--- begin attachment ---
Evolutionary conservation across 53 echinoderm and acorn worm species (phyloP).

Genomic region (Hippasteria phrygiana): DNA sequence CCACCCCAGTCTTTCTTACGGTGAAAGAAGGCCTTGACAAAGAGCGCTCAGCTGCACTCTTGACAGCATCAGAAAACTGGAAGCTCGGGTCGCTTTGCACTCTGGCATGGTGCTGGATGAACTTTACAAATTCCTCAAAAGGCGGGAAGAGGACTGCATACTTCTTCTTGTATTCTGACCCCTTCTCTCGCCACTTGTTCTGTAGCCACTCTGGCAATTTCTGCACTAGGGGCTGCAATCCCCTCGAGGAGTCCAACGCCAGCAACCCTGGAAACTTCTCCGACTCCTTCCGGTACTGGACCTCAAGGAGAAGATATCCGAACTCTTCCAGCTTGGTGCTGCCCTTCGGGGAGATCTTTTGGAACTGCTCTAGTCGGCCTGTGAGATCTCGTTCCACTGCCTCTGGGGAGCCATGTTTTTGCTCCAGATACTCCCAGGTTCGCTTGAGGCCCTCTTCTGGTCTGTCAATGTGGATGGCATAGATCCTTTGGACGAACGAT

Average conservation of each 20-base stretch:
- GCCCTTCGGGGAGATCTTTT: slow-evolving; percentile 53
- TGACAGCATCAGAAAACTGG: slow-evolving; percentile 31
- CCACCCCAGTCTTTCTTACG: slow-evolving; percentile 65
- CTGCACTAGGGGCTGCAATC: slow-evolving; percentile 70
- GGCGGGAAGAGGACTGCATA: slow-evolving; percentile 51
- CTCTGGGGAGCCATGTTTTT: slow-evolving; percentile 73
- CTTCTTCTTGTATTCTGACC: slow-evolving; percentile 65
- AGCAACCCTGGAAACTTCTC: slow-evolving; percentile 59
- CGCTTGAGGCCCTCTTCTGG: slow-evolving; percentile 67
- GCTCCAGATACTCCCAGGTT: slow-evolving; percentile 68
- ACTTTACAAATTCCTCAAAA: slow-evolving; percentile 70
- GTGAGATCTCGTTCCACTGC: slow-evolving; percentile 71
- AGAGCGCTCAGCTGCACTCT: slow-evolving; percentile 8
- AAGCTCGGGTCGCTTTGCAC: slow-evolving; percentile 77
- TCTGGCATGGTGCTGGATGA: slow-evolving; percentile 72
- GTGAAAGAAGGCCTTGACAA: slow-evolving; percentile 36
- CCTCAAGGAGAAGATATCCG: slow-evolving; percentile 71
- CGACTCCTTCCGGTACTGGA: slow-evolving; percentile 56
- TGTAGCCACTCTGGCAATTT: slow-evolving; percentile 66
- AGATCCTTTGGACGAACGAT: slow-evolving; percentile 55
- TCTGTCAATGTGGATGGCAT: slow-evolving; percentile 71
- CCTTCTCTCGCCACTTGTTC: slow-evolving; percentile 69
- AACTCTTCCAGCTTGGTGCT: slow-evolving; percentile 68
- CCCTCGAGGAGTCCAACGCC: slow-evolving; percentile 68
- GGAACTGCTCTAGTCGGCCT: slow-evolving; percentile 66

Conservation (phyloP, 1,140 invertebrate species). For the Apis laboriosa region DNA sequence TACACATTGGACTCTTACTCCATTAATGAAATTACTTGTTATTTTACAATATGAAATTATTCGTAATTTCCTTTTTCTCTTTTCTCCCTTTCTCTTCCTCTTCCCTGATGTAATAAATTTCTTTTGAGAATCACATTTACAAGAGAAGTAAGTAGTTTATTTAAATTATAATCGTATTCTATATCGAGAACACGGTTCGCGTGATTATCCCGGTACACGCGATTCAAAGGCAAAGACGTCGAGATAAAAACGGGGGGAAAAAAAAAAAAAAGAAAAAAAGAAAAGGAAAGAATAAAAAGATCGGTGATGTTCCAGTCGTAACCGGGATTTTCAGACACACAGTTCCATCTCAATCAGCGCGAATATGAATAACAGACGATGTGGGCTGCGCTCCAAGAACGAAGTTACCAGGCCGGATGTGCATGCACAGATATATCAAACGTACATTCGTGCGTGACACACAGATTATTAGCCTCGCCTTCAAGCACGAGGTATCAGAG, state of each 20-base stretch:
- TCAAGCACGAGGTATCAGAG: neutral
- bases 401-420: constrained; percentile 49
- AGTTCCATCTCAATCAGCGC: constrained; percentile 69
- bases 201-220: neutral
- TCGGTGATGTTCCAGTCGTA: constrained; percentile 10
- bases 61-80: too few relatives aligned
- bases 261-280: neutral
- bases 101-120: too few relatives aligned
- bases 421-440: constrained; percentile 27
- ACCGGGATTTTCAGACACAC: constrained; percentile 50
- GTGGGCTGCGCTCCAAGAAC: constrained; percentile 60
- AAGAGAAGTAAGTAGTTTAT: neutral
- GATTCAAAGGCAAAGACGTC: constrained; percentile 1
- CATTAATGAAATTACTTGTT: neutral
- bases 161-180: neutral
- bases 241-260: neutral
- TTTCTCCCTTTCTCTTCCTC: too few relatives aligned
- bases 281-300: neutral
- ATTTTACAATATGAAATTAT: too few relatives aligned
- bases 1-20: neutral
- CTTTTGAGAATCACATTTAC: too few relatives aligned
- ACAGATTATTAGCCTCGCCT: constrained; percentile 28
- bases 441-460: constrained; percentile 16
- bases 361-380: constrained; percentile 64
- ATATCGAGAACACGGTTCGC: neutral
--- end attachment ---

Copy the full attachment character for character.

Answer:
Evolutionary conservation across 53 echinoderm and acorn worm species (phyloP).

Genomic region (Hippasteria phrygiana): DNA sequence CCACCCCAGTCTTTCTTACGGTGAAAGAAGGCCTTGACAAAGAGCGCTCAGCTGCACTCTTGACAGCATCAGAAAACTGGAAGCTCGGGTCGCTTTGCACTCTGGCATGGTGCTGGATGAACTTTACAAATTCCTCAAAAGGCGGGAAGAGGACTGCATACTTCTTCTTGTATTCTGACCCCTTCTCTCGCCACTTGTTCTGTAGCCACTCTGGCAATTTCTGCACTAGGGGCTGCAATCCCCTCGAGGAGTCCAACGCCAGCAACCCTGGAAACTTCTCCGACTCCTTCCGGTACTGGACCTCAAGGAGAAGATATCCGAACTCTTCCAGCTTGGTGCTGCCCTTCGGGGAGATCTTTTGGAACTGCTCTAGTCGGCCTGTGAGATCTCGTTCCACTGCCTCTGGGGAGCCATGTTTTTGCTCCAGATACTCCCAGGTTCGCTTGAGGCCCTCTTCTGGTCTGTCAATGTGGATGGCATAGATCCTTTGGACGAACGAT

Average conservation of each 20-base stretch:
- GCCCTTCGGGGAGATCTTTT: slow-evolving; percentile 53
- TGACAGCATCAGAAAACTGG: slow-evolving; percentile 31
- CCACCCCAGTCTTTCTTACG: slow-evolving; percentile 65
- CTGCACTAGGGGCTGCAATC: slow-evolving; percentile 70
- GGCGGGAAGAGGACTGCATA: slow-evolving; percentile 51
- CTCTGGGGAGCCATGTTTTT: slow-evolving; percentile 73
- CTTCTTCTTGTATTCTGACC: slow-evolving; percentile 65
- AGCAACCCTGGAAACTTCTC: slow-evolving; percentile 59
- CGCTTGAGGCCCTCTTCTGG: slow-evolving; percentile 67
- GCTCCAGATACTCCCAGGTT: slow-evolving; percentile 68
- ACTTTACAAATTCCTCAAAA: slow-evolving; percentile 70
- GTGAGATCTCGTTCCACTGC: slow-evolving; percentile 71
- AGAGCGCTCAGCTGCACTCT: slow-evolving; percentile 8
- AAGCTCGGGTCGCTTTGCAC: slow-evolving; percentile 77
- TCTGGCATGGTGCTGGATGA: slow-evolving; percentile 72
- GTGAAAGAAGGCCTTGACAA: slow-evolving; percentile 36
- CCTCAAGGAGAAGATATCCG: slow-evolving; percentile 71
- CGACTCCTTCCGGTACTGGA: slow-evolving; percentile 56
- TGTAGCCACTCTGGCAATTT: slow-evolving; percentile 66
- AGATCCTTTGGACGAACGAT: slow-evolving; percentile 55
- TCTGTCAATGTGGATGGCAT: slow-evolving; percentile 71
- CCTTCTCTCGCCACTTGTTC: slow-evolving; percentile 69
- AACTCTTCCAGCTTGGTGCT: slow-evolving; percentile 68
- CCCTCGAGGAGTCCAACGCC: slow-evolving; percentile 68
- GGAACTGCTCTAGTCGGCCT: slow-evolving; percentile 66

Conservation (phyloP, 1,140 invertebrate species). For the Apis laboriosa region DNA sequence TACACATTGGACTCTTACTCCATTAATGAAATTACTTGTTATTTTACAATATGAAATTATTCGTAATTTCCTTTTTCTCTTTTCTCCCTTTCTCTTCCTCTTCCCTGATGTAATAAATTTCTTTTGAGAATCACATTTACAAGAGAAGTAAGTAGTTTATTTAAATTATAATCGTATTCTATATCGAGAACACGGTTCGCGTGATTATCCCGGTACACGCGATTCAAAGGCAAAGACGTCGAGATAAAAACGGGGGGAAAAAAAAAAAAAAGAAAAAAAGAAAAGGAAAGAATAAAAAGATCGGTGATGTTCCAGTCGTAACCGGGATTTTCAGACACACAGTTCCATCTCAATCAGCGCGAATATGAATAACAGACGATGTGGGCTGCGCTCCAAGAACGAAGTTACCAGGCCGGATGTGCATGCACAGATATATCAAACGTACATTCGTGCGTGACACACAGATTATTAGCCTCGCCTTCAAGCACGAGGTATCAGAG, state of each 20-base stretch:
- TCAAGCACGAGGTATCAGAG: neutral
- bases 401-420: constrained; percentile 49
- AGTTCCATCTCAATCAGCGC: constrained; percentile 69
- bases 201-220: neutral
- TCGGTGATGTTCCAGTCGTA: constrained; percentile 10
- bases 61-80: too few relatives aligned
- bases 261-280: neutral
- bases 101-120: too few relatives aligned
- bases 421-440: constrained; percentile 27
- ACCGGGATTTTCAGACACAC: constrained; percentile 50
- GTGGGCTGCGCTCCAAGAAC: constrained; percentile 60
- AAGAGAAGTAAGTAGTTTAT: neutral
- GATTCAAAGGCAAAGACGTC: constrained; percentile 1
- CATTAATGAAATTACTTGTT: neutral
- bases 161-180: neutral
- bases 241-260: neutral
- TTTCTCCCTTTCTCTTCCTC: too few relatives aligned
- bases 281-300: neutral
- ATTTTACAATATGAAATTAT: too few relatives aligned
- bases 1-20: neutral
- CTTTTGAGAATCACATTTAC: too few relatives aligned
- ACAGATTATTAGCCTCGCCT: constrained; percentile 28
- bases 441-460: constrained; percentile 16
- bases 361-380: constrained; percentile 64
- ATATCGAGAACACGGTTCGC: neutral